On Sunday afternoon, I survived the Matrix. The "Gin Tasting Matrix," as downtown Tampa's newest soon-to-open cocktail bar, CW's Gin Joint, calls it.
In observance of International Gin and Tonic Day, the Gin Joint — owned by Wilson Company President Carolyn Wilson (the CW in CW's) — hosted a pop-up celebration at its older sibling The Vault, which Wilson also owns, where this Matrix and 12 different gin varieties took center stage.
The two-hour gathering celebrated all things gin while educating people on how to properly taste the distilled spirit, yes. But it also served as a showcase of what the Gin Joint will become once it launches this summer (the bar's slated opening is July), as well as the minds behind the concept.
Gin is typically known for its juniper taste, but highlights many other flavors today. For the event, a core group of cocktail brains — Gin Joint director of operations Rory Martin and bartenders Laura Moore and Daniel Bareswilt, alongside spirits specialist Dean Hurst — curated the Matrix-driven booze stockpile.
Hurst and the Gin Joint crew worked tirelessly to develop the Matrix, which revolves around four major flavor profiles found in gin: floral, citrus, savory and juniper. The gins of the day were selected for their expression and balance, represented at the event by "zones," each reflecting a flavor, complete with complementary decorations. Every flavor zone featured three gins, along with a gin expert ready to help you decide.
Opting for juniper, I first talked with Hurst.
"The gin is the only variable changing," Hurst said. "We wanted as many controls as possible so the gin is the only thing standing out."
That's why all the G&Ts were served "Spanish style" in a wide-body pinot noir-like wine glass with a single ice sphere, brought in by Gainesville's Ice Doctor. No garnishes were used, just gin and Fever-Tree tonic water.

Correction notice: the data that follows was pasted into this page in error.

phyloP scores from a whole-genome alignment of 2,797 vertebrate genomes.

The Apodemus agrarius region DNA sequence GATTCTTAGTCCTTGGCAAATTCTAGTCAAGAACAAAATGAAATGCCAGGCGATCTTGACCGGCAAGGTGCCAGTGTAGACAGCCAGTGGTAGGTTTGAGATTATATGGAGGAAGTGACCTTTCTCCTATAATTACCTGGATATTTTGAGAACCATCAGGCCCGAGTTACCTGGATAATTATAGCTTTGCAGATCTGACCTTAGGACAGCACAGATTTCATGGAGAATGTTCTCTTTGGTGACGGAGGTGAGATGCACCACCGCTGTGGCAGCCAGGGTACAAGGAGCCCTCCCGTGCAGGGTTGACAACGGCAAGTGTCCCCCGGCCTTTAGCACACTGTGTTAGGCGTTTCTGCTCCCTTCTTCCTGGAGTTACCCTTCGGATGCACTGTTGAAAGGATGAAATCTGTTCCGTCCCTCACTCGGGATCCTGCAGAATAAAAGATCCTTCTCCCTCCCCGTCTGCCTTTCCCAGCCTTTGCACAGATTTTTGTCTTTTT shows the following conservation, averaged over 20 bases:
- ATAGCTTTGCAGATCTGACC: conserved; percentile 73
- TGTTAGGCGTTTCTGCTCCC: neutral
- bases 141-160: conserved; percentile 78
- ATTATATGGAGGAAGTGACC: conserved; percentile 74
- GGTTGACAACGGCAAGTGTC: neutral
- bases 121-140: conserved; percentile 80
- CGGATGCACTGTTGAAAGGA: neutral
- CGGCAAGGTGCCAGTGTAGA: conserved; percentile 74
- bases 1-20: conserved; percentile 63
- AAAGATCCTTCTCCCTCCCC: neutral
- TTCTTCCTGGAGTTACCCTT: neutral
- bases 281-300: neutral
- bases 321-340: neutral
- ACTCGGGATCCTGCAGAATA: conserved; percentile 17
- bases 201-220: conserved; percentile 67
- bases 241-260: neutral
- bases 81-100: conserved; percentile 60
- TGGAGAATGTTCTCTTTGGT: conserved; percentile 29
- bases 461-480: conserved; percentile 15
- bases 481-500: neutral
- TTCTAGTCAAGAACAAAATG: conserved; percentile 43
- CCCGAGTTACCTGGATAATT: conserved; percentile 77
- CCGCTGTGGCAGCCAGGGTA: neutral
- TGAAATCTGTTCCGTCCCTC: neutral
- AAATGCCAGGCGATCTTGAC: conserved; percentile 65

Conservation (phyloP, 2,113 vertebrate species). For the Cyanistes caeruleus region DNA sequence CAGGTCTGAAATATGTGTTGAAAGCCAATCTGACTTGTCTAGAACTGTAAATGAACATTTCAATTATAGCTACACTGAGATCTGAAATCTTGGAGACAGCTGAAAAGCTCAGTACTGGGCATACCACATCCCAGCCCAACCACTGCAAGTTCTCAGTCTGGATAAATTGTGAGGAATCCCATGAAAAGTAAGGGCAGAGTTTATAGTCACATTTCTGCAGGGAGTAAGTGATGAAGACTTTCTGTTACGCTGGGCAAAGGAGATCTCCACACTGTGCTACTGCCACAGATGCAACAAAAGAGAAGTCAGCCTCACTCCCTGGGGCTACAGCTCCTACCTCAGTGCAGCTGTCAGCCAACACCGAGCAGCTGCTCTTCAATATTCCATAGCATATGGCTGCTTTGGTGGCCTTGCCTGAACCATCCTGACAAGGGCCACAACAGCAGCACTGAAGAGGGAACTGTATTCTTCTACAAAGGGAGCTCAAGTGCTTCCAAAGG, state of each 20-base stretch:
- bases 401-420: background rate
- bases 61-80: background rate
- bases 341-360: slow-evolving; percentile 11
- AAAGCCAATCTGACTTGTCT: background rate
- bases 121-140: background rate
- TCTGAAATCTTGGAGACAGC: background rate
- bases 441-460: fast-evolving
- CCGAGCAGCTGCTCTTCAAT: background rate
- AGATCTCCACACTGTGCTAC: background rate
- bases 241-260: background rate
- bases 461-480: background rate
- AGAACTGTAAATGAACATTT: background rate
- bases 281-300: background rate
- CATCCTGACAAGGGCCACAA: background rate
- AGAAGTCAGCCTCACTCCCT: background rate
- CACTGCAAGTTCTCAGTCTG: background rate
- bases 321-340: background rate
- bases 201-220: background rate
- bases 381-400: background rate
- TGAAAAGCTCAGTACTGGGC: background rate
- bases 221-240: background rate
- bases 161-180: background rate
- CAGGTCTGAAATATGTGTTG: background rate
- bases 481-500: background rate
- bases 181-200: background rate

After some consideration, I began my tasting adventure with Xoriguer, a Spanish gin made from a brandy base with a strong juniper presence. The presentation was one-of-a-kind, and I enjoyed the way the carbonation played off the perfect ice spheres; there was little, in fact (geek-out warning), due to the ice's nucleation point. The tonic's flavor also had the right quinine balance for the gin.
Savory followed, as Martin led me to Ransom Old Tom. This barrel-aged gin surprised with savory chocolate and touches of citrus. Commenting on the wide range of brands on display, Martin said, “We spent months curating the spirits we'll be bringing in, so everything is represented but not repetitive.”
Next I was off to citrus, where Bareswilt, after explaining the high-proof history of Perry's Tot Navy Strength Gin, ushered me to the Italian Malfy with a strong citron nose — no surprise, given the Italy's love of limoncello. When combined with tonic, it was refreshing and had a, if not subtle, clean lemon finish.
Floral with Moore, last but not least, brought my choice of Monkey 47, of the German Schwarzwald variety, that includes 47 botanicals and berries. Certainly floral, the gin was packed with flavor, due to its many ingredients, and a kiss of lingonberry was also among the delicate balance.
And don't worry. When the Gin Joint opens adjacent to The Vault at 633 N. Franklin St., it plans to carry all sorts of libations alongside gin. The 1920s-era-style bar, whose arrival is one that specialty cocktail admirers are anticipating, will specialize in classic and custom cocktails, plus select spirits.